5 Life Skills to Explore With Your Child From a Young Age
Helping your child learn basic life skills will set them up for their journey to becoming resilient, self-sufficient adults. To get you started, take a look at the following advice from an independent college in London.
Learning how to communicate with others helps children to form friendships and develops their confidence to vocalise their thoughts and needs. Encourage your child to practice their communication skills whenever possible. When ordering in a restaurant, have your child talk to the waitstaff directly, rather than ordering for them. Talking to unfamiliar people can be daunting for children but avoiding doing so can really hold them back.
Young children tend to live in the moment, meaning time management can be a somewhat tricky concept. To make things easier for them, consider using a chart to display daily tasks. This can help them to visualise what they need to do and can evoke a sense of accomplishment as they tick things off their to-do list. Teaching kids to tell the time from a young age is also a huge advantage, as they can keep track of how much time they have to do things.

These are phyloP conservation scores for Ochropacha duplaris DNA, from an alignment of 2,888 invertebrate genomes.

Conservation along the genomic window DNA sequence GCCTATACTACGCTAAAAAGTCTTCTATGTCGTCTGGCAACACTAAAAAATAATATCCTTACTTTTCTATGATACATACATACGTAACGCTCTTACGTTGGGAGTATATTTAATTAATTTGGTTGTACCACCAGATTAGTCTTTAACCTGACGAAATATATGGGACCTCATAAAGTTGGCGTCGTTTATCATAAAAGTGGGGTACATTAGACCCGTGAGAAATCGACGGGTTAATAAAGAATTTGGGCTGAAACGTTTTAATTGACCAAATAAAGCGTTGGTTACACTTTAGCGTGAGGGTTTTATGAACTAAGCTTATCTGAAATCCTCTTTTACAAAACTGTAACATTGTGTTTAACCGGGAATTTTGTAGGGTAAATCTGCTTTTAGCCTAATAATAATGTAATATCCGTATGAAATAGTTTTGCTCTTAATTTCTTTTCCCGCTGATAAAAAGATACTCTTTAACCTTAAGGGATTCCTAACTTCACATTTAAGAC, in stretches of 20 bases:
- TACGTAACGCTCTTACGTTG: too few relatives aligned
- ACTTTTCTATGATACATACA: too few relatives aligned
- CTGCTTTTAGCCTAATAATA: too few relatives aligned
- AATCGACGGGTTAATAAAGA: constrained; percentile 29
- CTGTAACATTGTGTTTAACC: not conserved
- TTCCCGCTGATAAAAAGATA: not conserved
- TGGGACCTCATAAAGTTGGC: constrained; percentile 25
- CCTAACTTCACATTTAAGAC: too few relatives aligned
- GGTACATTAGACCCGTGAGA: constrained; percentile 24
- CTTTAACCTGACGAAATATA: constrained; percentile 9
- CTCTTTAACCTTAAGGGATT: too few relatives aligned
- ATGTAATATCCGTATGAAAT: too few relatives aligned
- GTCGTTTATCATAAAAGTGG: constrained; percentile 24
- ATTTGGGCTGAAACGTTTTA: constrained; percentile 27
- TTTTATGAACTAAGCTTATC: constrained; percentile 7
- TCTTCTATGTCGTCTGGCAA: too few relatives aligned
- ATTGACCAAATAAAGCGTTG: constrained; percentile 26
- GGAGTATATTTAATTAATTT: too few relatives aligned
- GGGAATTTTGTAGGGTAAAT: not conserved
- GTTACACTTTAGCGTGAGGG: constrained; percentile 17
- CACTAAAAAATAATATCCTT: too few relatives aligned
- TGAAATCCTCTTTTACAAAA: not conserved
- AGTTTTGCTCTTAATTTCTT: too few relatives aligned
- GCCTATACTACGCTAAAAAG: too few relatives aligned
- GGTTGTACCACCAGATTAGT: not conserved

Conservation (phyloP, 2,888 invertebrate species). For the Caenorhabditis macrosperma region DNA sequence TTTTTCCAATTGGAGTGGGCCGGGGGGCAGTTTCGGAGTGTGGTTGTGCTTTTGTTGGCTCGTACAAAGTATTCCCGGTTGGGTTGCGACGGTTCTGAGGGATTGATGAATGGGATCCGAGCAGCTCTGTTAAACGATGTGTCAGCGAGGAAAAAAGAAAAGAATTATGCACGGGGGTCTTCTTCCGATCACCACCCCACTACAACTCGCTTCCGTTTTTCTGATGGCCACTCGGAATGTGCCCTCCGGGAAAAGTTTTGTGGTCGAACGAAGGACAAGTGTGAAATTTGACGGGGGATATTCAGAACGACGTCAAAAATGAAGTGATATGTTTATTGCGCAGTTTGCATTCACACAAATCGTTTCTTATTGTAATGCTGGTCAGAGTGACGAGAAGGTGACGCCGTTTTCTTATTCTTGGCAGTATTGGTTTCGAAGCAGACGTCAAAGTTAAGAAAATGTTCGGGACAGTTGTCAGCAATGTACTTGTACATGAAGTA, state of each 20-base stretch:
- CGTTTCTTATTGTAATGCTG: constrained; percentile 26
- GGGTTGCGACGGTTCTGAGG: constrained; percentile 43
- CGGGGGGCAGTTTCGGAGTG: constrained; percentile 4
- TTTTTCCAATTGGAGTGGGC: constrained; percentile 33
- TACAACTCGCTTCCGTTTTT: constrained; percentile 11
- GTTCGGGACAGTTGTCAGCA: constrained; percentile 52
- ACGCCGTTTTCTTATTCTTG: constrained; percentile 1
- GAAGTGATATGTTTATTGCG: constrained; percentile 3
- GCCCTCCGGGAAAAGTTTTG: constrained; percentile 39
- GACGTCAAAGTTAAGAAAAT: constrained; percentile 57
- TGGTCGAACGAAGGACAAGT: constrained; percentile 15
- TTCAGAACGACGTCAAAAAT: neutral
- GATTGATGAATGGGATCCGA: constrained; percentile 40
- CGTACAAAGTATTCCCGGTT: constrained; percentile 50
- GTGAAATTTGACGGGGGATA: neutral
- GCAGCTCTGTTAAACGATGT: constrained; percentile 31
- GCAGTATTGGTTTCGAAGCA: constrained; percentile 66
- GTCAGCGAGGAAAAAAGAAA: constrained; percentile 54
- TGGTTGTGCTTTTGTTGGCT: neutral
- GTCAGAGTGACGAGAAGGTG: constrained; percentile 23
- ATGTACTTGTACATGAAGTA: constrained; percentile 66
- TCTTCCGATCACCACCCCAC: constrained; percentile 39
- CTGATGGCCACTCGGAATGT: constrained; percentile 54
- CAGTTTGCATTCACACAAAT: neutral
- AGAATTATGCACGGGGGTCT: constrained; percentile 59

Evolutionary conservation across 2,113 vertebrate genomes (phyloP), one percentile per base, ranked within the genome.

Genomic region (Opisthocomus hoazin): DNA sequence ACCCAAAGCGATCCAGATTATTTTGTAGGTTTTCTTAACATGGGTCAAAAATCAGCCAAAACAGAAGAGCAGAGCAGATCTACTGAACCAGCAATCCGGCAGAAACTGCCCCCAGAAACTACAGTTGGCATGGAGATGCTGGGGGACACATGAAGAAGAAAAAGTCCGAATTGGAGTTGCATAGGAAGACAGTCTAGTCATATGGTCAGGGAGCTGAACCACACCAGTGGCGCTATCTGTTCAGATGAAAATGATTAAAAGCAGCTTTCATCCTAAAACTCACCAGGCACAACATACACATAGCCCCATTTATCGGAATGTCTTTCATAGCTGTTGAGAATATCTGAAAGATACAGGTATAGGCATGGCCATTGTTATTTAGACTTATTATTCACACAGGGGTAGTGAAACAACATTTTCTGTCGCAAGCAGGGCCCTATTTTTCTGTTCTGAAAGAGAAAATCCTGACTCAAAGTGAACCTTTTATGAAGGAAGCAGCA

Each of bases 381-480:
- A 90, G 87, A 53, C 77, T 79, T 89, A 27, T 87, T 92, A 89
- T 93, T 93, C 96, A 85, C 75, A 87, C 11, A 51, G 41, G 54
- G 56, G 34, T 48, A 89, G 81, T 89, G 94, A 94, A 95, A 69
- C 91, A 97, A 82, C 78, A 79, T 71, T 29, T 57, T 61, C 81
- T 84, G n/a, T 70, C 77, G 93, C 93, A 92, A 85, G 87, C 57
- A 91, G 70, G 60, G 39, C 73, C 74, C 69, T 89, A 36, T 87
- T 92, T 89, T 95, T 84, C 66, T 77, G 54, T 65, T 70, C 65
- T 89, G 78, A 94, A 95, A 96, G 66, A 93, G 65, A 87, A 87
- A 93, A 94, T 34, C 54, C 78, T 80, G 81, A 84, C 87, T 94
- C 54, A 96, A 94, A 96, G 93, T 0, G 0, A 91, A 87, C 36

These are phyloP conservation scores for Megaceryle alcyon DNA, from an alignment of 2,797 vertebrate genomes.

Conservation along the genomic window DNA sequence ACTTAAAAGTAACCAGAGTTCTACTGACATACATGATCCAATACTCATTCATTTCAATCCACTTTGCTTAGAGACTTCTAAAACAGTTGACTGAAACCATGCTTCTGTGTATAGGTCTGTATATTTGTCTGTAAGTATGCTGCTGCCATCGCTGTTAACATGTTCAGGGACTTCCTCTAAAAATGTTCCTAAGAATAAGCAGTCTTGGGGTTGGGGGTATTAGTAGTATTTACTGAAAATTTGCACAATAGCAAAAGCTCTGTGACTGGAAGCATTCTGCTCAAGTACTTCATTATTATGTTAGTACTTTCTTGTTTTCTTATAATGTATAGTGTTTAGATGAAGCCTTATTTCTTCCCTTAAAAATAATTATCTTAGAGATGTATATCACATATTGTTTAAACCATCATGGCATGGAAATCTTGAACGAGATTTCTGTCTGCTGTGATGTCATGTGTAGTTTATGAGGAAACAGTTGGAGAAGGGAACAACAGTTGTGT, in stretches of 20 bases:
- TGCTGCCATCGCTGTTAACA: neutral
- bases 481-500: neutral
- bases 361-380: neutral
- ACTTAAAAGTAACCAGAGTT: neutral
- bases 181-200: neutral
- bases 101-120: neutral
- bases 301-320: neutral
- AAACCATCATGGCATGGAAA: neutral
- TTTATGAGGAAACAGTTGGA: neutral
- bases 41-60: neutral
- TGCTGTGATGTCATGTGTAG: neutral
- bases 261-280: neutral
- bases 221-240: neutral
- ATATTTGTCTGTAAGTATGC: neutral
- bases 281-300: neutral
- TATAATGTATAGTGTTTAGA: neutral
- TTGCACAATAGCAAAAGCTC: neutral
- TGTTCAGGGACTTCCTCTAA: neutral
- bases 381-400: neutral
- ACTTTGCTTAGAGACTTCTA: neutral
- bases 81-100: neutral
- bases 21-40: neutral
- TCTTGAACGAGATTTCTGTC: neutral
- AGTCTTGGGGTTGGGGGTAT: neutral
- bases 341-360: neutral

Getting your child involved in food preparation helps introduce the cooking skills they will rely on in later life. Small children may only be able to help you wash vegetables or measure out ingredients, but being involved in the process will give them an insight into what it takes to prepare a meal and will give them a foundation that can be built upon as they get a little older.
Health & Hygiene
It is important to get your child in the habit of taking charge of their daily self-care. There are things you can do to make this easier for them, try setting two-minute timers when they brush their teeth to make sure they are doing a thorough job. Teach them the importance of hand washing and keeping their nails clean and get them into the habit of covering their mouths when they cough and sneeze. The more vigilant you are at reinforcing these habits, the easier it will be for your child to adopt them.
Children often rely on parents to make decisions for them, so it is important to start to build their confidence and allow them to make some choices for themselves. For smaller decisions, such as what shoes to put on or what cereal to eat, let your child follow their instincts. For larger decisions introduce strategies such as pros and cons lists or mind-maps to help your children get into the routine of evaluating their options before landing on a decision.